My Little Pony: Friendship is Magic is often a taboo subject, as there are those out there who just say bad things about the fandom, collectively known as Bronies or Pegasisters. However, I say that these My Little Pony fans are just that; fans who want nothing more than to love their magical show – and who can blame them? Pretty colours, fabulous hairstyles and all in all, ponies with powers that can rival any superhero.
1) Batman Begins
Arguably the best of all of the Batman films and, depending on your view on what constitutes a good superhero, this is arguably one of the best superhero films ever made. At least, that’s what Joel thinks and I’m hard pressed to find an argument against this. Batman Begins rebooted the DC Universe’s dark knight in the best of ways – It made him gritty, it made him serious, but most importantly, it contained incredible sequences, a compelling plot and all in all a visual redesign fitting the caped crusader
Of course, we later on ended up getting The Dark Knight itself, which was an absolutely incredible film. Without Batman Begins, however, we’d have never gotten the trilogy including The Dark Knight. Whilst Batman Begins was just the beginning of the rebooted series, it certainly left its mark on us.
… Now, If we were being serious for a moment, there is only one major flaw. Batman’s armour nipples are gone. Boo.
Not all reboots are the same – Sometimes, they come back and are genuinely excellent. Other times, when a reboot occurs, we’re greeted with something that is much worse than the original. Below are two more examples of reboots we just had to mention.
Not all reboots need to actually succeed and indeed, we sometimes need something to fail hard to understand trends. Take, for instance, the Dungeon Keeper reboot which, needless to say, was a bit of a trainwreck that nobody appreciated. The game was rife with in-app purchases and microtransactions, which hindered the game from a gameplay perspective quite significantly. It’s hard to fathom why Peter Molyneux barely contributed to the title. Ultimately, this led to such a dismal performance, along with aggressive censoring of user reviews. No guys, your complaints are not worth their time – You’re just playing it wrong!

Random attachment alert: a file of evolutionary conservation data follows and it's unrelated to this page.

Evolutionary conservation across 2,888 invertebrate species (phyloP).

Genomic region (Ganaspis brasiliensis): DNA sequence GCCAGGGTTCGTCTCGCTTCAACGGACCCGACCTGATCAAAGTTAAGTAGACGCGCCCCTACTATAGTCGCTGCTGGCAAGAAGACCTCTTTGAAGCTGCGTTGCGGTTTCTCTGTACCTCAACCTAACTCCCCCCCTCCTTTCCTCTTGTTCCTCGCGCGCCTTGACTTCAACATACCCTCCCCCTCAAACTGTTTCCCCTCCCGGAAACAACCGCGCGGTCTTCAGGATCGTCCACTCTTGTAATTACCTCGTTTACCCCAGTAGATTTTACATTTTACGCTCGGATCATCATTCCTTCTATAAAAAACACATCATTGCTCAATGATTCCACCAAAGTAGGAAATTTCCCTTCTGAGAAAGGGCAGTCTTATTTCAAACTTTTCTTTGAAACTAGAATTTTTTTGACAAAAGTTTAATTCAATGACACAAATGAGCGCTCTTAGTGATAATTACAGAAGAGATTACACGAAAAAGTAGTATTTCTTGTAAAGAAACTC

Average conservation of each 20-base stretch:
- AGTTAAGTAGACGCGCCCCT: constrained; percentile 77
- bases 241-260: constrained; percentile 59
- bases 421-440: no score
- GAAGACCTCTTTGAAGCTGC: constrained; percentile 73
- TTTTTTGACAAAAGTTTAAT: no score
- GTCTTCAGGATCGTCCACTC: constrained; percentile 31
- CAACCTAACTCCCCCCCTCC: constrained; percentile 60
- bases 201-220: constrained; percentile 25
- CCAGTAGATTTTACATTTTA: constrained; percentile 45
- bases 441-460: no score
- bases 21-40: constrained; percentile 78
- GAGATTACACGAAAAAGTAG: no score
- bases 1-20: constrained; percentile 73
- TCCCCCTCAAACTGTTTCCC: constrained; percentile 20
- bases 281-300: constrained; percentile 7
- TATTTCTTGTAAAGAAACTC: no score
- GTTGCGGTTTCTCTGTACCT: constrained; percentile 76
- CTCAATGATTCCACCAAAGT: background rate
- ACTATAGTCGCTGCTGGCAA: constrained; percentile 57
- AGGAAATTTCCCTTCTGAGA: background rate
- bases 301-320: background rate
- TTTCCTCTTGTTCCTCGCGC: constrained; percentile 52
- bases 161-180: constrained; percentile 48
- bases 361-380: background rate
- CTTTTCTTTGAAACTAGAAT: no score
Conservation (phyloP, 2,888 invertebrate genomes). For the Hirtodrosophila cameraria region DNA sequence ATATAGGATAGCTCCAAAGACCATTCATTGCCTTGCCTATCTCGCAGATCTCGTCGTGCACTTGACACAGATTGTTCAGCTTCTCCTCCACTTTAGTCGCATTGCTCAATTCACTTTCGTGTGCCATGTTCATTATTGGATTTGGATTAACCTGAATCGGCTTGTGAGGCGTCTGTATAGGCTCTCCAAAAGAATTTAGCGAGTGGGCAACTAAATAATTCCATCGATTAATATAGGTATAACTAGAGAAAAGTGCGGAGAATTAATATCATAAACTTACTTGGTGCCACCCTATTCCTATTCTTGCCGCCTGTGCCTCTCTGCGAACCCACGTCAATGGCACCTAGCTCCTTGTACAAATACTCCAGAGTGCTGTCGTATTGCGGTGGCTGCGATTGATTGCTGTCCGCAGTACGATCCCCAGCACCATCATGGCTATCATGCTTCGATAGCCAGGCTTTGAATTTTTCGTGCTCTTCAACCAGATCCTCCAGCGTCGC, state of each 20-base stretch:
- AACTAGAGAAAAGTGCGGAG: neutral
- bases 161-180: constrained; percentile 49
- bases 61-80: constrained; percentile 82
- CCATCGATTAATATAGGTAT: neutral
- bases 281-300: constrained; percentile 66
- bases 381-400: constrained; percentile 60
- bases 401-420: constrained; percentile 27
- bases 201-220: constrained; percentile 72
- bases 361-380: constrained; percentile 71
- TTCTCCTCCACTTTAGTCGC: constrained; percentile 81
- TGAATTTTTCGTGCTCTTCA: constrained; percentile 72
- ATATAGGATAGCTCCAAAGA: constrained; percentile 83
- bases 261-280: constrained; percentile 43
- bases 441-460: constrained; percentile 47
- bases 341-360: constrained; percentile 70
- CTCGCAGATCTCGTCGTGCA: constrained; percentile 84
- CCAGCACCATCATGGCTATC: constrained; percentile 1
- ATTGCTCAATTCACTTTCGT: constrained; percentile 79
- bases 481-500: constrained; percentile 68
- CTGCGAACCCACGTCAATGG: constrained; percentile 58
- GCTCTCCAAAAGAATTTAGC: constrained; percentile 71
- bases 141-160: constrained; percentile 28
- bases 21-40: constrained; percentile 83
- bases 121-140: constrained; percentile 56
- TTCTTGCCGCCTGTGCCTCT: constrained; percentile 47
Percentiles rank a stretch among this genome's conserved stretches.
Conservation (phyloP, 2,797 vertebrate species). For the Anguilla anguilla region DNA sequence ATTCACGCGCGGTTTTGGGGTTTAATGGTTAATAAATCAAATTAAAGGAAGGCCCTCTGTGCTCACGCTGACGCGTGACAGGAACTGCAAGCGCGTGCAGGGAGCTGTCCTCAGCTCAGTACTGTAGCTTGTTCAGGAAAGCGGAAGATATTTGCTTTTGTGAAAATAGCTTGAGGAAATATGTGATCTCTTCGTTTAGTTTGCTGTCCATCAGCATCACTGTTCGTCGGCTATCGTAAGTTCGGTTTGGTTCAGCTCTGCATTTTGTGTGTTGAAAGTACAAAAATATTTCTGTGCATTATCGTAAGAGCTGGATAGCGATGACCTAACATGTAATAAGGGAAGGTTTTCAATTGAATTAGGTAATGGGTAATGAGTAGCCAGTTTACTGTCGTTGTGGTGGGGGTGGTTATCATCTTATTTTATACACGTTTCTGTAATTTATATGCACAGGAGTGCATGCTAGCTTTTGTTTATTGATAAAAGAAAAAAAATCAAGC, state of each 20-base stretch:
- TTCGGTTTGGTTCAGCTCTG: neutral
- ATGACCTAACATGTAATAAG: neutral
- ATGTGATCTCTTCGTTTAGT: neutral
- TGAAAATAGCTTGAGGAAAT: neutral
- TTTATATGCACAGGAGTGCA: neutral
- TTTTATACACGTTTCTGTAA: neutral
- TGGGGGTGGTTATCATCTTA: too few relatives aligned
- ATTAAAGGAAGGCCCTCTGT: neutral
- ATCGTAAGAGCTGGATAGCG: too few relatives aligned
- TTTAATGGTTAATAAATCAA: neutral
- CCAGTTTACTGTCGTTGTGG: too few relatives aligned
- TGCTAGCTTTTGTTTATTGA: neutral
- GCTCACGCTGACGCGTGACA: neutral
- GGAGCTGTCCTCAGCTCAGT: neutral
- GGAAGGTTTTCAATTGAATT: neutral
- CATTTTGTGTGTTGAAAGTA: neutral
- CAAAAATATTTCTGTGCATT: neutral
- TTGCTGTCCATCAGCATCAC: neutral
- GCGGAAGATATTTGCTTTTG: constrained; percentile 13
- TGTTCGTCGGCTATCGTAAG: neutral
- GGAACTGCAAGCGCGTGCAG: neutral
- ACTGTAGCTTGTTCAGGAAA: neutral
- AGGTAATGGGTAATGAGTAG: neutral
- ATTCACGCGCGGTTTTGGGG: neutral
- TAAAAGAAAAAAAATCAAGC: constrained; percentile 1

But there we are – That’s what we got. It was in no way similar to Dungeon Keeper of old, opting for a more tower defence style of game. But what really did make this game flop hard was the in-app purchases. This being said, people were happy enough to gravitate towards it, as the game did look good and, all things considered, played well enough for a free-to-play. Furthermore, bad publicity is still free publicity. The game sparked uproar for the changes made to the much loved franchise, along with the atrocious wait times between certain actions.
Because there aren’t many puns that can be made about reboots, here’s the one good one we had left. The fully CGI kids sci-fi series presented us with a nightmarish vision of how anthropomorphic data witnesses the internet, the godlike users, the very existence of computer games, the corruptive power of viruses, and also showed us that CGI had some potential in the mainstream. It was also an awesome series, and got intensely dark in places that kids TV should do more often.
And the best news is Reboot is getting a reboot! Rebooted Reboot will be appearing on Netflix.
The bad news is, here’s what it looks like:
Now that our reboots have come and gone, it’s time for us to be able to going forth to enjoy new, original content. Who knows? Perhaps we’ll stop writing Top 10’s one day and be forced to reboot this long-standing series of articles? All we know is that we’re still going to be here next week, so you may as well vote for what our next Top 10 should be:
At the end of the day, a reboot can only exist as long as there is an original. But I wonder, what do you make of reboots these days? Do you think Batman Begins was a worthy winner of the top spot, or do you think something else should have been our number one reboot? As ever, share your thoughts and opinions below, or over on our Facebook and Twitter pages. Share your favourite reboots with us and have a happy Easter weekend!